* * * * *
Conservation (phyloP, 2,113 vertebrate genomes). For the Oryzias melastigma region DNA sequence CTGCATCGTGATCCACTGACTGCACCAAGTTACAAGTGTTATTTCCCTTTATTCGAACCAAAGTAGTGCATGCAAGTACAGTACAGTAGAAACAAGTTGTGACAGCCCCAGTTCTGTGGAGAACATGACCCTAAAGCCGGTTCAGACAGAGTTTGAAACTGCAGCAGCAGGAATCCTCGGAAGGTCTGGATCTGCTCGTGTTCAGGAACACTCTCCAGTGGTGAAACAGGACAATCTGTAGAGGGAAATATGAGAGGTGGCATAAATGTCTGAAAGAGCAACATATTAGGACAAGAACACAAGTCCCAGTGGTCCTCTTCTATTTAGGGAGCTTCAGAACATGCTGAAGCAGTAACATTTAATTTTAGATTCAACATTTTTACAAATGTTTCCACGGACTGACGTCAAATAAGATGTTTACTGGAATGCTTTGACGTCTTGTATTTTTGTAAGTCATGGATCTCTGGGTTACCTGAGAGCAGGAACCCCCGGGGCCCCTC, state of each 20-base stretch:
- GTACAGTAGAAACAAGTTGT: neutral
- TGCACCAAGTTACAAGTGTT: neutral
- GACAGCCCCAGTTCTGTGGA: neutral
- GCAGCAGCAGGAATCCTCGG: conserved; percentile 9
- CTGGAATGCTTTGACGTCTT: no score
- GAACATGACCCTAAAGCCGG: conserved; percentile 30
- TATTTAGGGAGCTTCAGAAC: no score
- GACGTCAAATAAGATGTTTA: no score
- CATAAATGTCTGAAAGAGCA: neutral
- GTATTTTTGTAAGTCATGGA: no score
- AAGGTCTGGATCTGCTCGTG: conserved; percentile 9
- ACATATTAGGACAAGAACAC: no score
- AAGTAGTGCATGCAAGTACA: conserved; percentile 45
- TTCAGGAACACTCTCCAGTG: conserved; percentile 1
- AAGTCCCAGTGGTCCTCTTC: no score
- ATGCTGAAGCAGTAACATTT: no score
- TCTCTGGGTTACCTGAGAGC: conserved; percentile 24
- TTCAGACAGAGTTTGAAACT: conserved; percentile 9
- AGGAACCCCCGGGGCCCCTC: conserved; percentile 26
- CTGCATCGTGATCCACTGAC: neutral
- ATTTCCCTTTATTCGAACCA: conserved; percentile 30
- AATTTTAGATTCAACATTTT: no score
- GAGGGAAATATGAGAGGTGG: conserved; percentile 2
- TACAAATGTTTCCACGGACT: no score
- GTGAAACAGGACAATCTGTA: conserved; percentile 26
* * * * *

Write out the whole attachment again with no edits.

Conservation (phyloP, 2,113 vertebrate genomes). For the Oryzias melastigma region DNA sequence CTGCATCGTGATCCACTGACTGCACCAAGTTACAAGTGTTATTTCCCTTTATTCGAACCAAAGTAGTGCATGCAAGTACAGTACAGTAGAAACAAGTTGTGACAGCCCCAGTTCTGTGGAGAACATGACCCTAAAGCCGGTTCAGACAGAGTTTGAAACTGCAGCAGCAGGAATCCTCGGAAGGTCTGGATCTGCTCGTGTTCAGGAACACTCTCCAGTGGTGAAACAGGACAATCTGTAGAGGGAAATATGAGAGGTGGCATAAATGTCTGAAAGAGCAACATATTAGGACAAGAACACAAGTCCCAGTGGTCCTCTTCTATTTAGGGAGCTTCAGAACATGCTGAAGCAGTAACATTTAATTTTAGATTCAACATTTTTACAAATGTTTCCACGGACTGACGTCAAATAAGATGTTTACTGGAATGCTTTGACGTCTTGTATTTTTGTAAGTCATGGATCTCTGGGTTACCTGAGAGCAGGAACCCCCGGGGCCCCTC, state of each 20-base stretch:
- GTACAGTAGAAACAAGTTGT: neutral
- TGCACCAAGTTACAAGTGTT: neutral
- GACAGCCCCAGTTCTGTGGA: neutral
- GCAGCAGCAGGAATCCTCGG: conserved; percentile 9
- CTGGAATGCTTTGACGTCTT: no score
- GAACATGACCCTAAAGCCGG: conserved; percentile 30
- TATTTAGGGAGCTTCAGAAC: no score
- GACGTCAAATAAGATGTTTA: no score
- CATAAATGTCTGAAAGAGCA: neutral
- GTATTTTTGTAAGTCATGGA: no score
- AAGGTCTGGATCTGCTCGTG: conserved; percentile 9
- ACATATTAGGACAAGAACAC: no score
- AAGTAGTGCATGCAAGTACA: conserved; percentile 45
- TTCAGGAACACTCTCCAGTG: conserved; percentile 1
- AAGTCCCAGTGGTCCTCTTC: no score
- ATGCTGAAGCAGTAACATTT: no score
- TCTCTGGGTTACCTGAGAGC: conserved; percentile 24
- TTCAGACAGAGTTTGAAACT: conserved; percentile 9
- AGGAACCCCCGGGGCCCCTC: conserved; percentile 26
- CTGCATCGTGATCCACTGAC: neutral
- ATTTCCCTTTATTCGAACCA: conserved; percentile 30
- AATTTTAGATTCAACATTTT: no score
- GAGGGAAATATGAGAGGTGG: conserved; percentile 2
- TACAAATGTTTCCACGGACT: no score
- GTGAAACAGGACAATCTGTA: conserved; percentile 26